As American taxidermists, our great arc was forged in Philadelphia in the late 18th century by no less a national icon than Benjamin Franklin. He saw to it that in a small building on Walnut Street, directly behind Independence Hall, would be what is known as the American Philosophical Hall. Still there to this day, among other national treasures of early exploration and natural history, one can view some of the oldest works of historical taxidermy. For example, our national bird, the American bald eagle is stored there together with a pair of golden pheasants that were presented to General George Washington by General Marquis de Lafayette and the oldest mounted wild turkey resides there as well. The taxidermist was Charles Willson Peale who was born in 1741 and died in 1827. Although many other later taxidermists have taken credit for it, it was actually Peale who first combined artistically prepared wildlife with habitat accessories and painted back grounds in diorama settings. Also on display were hundreds of artifacts, bones, antlers, reptiles and documentations of authentic discoveries to accommodate each piece. The most significant being a nearly complete mastodon skeleton that was uncovered at a farm in upstate New York in 1801. This single relic of prehistoric importance bore solid evidence of something that was never completely understood or even thought of at that time – EXTINCTION! Now it became clear that animals did not have an infinite source of repopulating as was once thought prior to the mastodon excavation. It’s hard to imagine the grounds of our first State House just under the windowsills of the room where our Declaration of Independence was signed, being cluttered with boxes, crates, bales and cages full of North American wildlife brought back by the Lewis and Clark Corps of Discovery. Incidentally, it was Charles Willson Peale who painted the very first portrait of General Washington and also hand crafted the false teeth for President Washington from wood, porcelain and later, ivory.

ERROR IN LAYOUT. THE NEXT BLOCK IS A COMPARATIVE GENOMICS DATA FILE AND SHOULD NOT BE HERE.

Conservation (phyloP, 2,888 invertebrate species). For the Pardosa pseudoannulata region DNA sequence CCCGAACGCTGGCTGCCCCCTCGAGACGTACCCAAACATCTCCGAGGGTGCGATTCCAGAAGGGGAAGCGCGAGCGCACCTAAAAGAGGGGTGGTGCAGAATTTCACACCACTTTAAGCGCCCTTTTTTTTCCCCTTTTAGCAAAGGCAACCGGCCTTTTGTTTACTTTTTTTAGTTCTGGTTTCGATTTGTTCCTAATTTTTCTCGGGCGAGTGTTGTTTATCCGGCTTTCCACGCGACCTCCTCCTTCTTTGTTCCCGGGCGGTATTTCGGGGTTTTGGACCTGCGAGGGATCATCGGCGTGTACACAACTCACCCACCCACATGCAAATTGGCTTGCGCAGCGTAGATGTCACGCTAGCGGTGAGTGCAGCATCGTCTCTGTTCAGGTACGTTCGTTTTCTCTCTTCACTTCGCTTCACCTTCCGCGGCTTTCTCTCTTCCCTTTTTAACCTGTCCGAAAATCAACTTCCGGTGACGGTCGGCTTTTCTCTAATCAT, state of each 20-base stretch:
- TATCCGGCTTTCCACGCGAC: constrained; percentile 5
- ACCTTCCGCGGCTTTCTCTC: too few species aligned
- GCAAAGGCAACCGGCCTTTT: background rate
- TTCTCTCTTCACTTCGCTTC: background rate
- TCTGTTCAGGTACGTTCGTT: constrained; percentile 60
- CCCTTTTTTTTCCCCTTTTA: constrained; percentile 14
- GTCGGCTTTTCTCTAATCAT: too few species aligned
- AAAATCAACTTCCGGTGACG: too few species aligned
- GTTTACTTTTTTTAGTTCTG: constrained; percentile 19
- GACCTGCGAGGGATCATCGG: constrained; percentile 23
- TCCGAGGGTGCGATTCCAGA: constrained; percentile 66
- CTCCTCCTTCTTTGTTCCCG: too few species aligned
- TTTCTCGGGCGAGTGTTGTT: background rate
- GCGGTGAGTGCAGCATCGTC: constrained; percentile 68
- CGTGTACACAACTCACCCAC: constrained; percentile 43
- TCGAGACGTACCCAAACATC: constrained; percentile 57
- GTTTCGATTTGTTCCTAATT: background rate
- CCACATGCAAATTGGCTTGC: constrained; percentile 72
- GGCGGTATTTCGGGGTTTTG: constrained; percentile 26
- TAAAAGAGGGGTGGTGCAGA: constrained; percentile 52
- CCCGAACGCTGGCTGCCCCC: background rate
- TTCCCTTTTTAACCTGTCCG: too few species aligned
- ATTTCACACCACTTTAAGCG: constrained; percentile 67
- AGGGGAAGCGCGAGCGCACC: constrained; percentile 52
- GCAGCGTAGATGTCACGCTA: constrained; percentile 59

During this time, Benjamin Franklin had invited to Philadelphia a British taxidermist named Charles Waterton to either learn some new American techniques in taxidermy or to share some of his own breakthroughs with our Mr. Peale. It was a great idea, but it just didn’t work out. Even when Peale painted a most stunning portrait of Waterton complete with several examples of personally mounted bird specimens including a pedestal mount of Franklin’s house cat that spoiled for use in a full body mount, Waterton just wouldn’t warm up to American taxidermy. But, if there were ever a single person who novelty or ROGUE taxidermy could be said to have been initiated by, it would no doubt be Charles Waterton himself. He virtually loved doing this branch of taxidermy more than any other form of expression through carefully preserved and arranged body or skin parts put together to create a mind blowing sensation to those who would later pay vast sums of money to own them. P.T. Barnum was the largest patron for that sort of creativity in taxidermy.